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Southampton hold Leicester after Jannik Vestergaard sees red

At the final whistle, rather aptly, Elton John’s I’m Still Standing boomed from the stadium speakers. Ten-man Southampton had survived but, while Leicester City averted disaster after rallying to a point, this unmistakably represented a golden opportunity missed in the battle to qualify for the Champions League.

The game descended into a chaotic crescendo as Leicester, buoyed by Jonny Evans’ headed equaliser, hunted a late winner but a spirited Southampton stood firm. With four games to play, Leicester have an eight-point advantage over fifth-placed West Ham, one of a clutch of teams chasing the top four.

It was this time last season that things started to unravel but Brendan Rodgers was reluctant to be too downbeat and pointed towards the positives with games against Manchester United, Chelsea and Tottenham Hotspur still to come. “We are only looking up,” Rodgers said. “It’s another point towards where we want to go. We have four exciting games, and a [FA] Cup final. It’s a really exciting time for us. Everything is in our hands and that’s all you ever want.”

Ralph Hasenhüttl must have felt a sense of déja vu when, after 10 minutes, Jannik Vestergaard was given a straight red card. It was this fixture last season, also played under the lights on a Friday, that brought Leicester’s infamous record-breaking 9-0 win but that night it was Ryan Bertrand’s sending-off that proved the catalyst for Southampton’s capitulation. They again had to strap in but they did not panic, even if the red card rankled. “The official explanation was it was a clear denial of a goalscoring opportunity,” said Hasenhüttl, who confirmed Southampton would appeal the decision. “This explanation is simply wrong. I’m not delighted by the red card decision but delighted by the performance of my fighting side.”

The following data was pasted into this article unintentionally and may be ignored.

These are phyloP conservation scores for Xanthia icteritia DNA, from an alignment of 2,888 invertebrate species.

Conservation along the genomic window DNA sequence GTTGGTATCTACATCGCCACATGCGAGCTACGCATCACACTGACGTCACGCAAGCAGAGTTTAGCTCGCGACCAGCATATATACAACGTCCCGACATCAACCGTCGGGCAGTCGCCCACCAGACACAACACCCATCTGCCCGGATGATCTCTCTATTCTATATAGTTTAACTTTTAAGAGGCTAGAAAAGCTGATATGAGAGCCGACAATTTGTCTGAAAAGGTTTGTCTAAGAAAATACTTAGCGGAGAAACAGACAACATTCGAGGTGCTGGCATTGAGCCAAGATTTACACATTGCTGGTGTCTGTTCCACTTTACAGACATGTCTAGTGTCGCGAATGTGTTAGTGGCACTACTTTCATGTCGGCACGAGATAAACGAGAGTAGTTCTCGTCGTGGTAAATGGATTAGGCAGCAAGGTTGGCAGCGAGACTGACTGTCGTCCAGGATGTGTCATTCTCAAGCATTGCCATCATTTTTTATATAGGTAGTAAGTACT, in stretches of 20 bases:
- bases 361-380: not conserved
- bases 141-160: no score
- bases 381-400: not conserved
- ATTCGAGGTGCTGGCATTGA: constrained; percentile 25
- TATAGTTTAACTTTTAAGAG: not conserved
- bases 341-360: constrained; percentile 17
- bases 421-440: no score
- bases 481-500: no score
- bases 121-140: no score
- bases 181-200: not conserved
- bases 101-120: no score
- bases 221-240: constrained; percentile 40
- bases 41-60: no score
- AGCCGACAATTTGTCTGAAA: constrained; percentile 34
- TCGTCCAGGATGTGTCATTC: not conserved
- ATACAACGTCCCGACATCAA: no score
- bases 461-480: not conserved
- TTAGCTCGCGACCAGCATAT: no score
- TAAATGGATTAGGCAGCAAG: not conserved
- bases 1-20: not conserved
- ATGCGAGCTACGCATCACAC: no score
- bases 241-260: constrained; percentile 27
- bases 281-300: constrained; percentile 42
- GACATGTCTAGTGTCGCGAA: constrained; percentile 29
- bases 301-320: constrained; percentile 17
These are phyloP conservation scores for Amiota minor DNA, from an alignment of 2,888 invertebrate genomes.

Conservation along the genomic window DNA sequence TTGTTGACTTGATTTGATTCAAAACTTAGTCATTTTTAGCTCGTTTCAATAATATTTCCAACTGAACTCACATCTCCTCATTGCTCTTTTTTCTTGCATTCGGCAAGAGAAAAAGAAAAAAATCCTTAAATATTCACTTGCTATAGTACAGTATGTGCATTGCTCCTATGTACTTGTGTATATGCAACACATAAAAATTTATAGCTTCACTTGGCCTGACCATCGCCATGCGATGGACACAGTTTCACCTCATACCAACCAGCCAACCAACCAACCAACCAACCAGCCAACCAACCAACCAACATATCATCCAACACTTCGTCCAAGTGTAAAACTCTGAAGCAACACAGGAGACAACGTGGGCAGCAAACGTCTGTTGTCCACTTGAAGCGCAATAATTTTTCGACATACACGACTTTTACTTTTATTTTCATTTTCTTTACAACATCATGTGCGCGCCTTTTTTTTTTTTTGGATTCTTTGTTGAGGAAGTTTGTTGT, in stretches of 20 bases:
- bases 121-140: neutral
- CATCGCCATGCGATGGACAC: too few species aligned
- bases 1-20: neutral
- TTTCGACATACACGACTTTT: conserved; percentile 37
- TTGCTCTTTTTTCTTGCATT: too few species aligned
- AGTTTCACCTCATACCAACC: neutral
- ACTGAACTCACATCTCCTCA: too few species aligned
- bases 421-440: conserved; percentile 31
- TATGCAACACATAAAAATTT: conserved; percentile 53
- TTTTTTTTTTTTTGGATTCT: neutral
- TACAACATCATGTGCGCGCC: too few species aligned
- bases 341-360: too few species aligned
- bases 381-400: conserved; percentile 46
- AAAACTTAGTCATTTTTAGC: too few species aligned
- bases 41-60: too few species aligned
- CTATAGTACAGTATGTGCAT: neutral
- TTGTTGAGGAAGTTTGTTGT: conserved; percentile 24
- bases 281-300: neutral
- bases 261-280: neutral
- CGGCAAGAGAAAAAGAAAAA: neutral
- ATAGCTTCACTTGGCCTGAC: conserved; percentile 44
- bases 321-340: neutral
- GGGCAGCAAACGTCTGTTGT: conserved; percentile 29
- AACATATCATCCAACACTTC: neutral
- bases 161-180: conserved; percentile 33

The agonising thing for Hasenhüttl was that his team should have taken an early lead but Nathan Tella fluffed his lines after being picked out by the selfless Che Adams, who pressured Caglar Soyuncu into trouble. Hasenhüttl despaired as Tella’s right-footed shot bobbled into the grasp of the Leicester captain Kasper Schmeichel. Moments earlier, the Leicester wing-back Luke Thomas expertly intervened as Southampton countered.

Vestergaard took a heavy touch in defence and, as the last man, scrambled to prevent Jamie Vardy from bearing down on Alex McCarthy, again preferred in the Southampton goal. He won the ball but the follow-through saw him inadvertently clatter Vardy’s left ankle inside the D. The VAR Jonathan Moss took a dim view and the referee Robert Jones’s decision stood. James Maddison sent the resulting free-kick dipping wide of a post.

Leicester saw plenty of the ball but struggled to penetrate Southampton despite their man advantage and with Rodgers recognising the need to ask more questions, Wesley Fofana was withdrawn at the interval and later Marc Albrighton arrived in place of Thomas. But they had to come from behind after Kelechi Iheanacho raised both arms at Stuart Armstrong’s searing strike inside the box. James Ward-Prowse dispatched the subsequent spot-kick with minimal fuss.

“We didn’t really pick up the tempo of the game until we went a goal behind,” rued Rodgers. “Normally, we can take advantage of it but our game was too slow. We took off the defenders to try and get that attacking impetus into the game. We arrived into some really good positions but we didn’t quite have the precision on the final pass or final phase. When we get back in again on Monday, it’s another point towards where we want to go. We’re in a brilliant position. Our fourth game in 13 days probably meant we were just a fraction out of the speed of our game.”

Southampton had a lead to cherish but no wonder Leicester’s heads did not drop: Southampton have dropped a league-high 23 points from winning positions this season. Wilfred Ndidi weaved his way towards the box before finding Iheanacho, whose delicious cross was headed in by Evans. “Don’t give up on anything,” roared Schmeichel, and back came Leicester. Maddison slid in Vardy and then Vardy went it alone but the suffering was not over. Vardy nudged the ball into the path of Ndidi on the edge of the box but he drilled wide. Hamza Choudhury squealed in disbelief among the substitutes and then a flapping McCarthy almost helped Iheanacho to a winner. But in the end Leicester were left to rue what might have been.

“Everyone was putting blocks in left, right, and centre,” said McCarthy. “The mentality of everyone defending was top drawer. That’s what we want to see every week. It’s so tough when you go one man down but we have that grit and determination. We wanted a result so badly.”

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